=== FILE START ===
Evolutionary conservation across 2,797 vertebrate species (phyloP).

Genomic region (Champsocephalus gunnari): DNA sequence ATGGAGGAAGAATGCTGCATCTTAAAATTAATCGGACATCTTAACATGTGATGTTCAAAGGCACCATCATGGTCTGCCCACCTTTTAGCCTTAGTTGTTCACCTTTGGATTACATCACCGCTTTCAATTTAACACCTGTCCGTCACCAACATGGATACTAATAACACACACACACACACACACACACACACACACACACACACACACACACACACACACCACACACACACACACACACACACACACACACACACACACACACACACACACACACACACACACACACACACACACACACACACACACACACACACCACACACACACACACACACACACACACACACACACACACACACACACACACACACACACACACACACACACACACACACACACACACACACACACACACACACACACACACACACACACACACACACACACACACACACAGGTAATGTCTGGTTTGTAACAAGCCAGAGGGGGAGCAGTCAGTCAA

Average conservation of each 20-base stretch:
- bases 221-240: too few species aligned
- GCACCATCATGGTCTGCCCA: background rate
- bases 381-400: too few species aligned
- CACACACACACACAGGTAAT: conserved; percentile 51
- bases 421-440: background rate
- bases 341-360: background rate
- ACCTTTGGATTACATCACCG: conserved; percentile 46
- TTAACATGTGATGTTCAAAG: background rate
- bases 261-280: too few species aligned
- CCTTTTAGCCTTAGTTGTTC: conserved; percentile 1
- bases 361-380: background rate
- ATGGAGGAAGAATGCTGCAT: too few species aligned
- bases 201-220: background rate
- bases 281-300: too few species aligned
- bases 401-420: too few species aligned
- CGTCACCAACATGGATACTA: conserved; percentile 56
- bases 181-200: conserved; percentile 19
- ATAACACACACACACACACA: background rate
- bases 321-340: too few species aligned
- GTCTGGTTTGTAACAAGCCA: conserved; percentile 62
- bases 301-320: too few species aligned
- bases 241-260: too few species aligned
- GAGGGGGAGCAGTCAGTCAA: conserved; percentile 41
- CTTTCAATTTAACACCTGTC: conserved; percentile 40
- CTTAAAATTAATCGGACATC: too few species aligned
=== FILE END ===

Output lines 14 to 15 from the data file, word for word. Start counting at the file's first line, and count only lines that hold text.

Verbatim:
- bases 361-380: background rate
- ATGGAGGAAGAATGCTGCAT: too few species aligned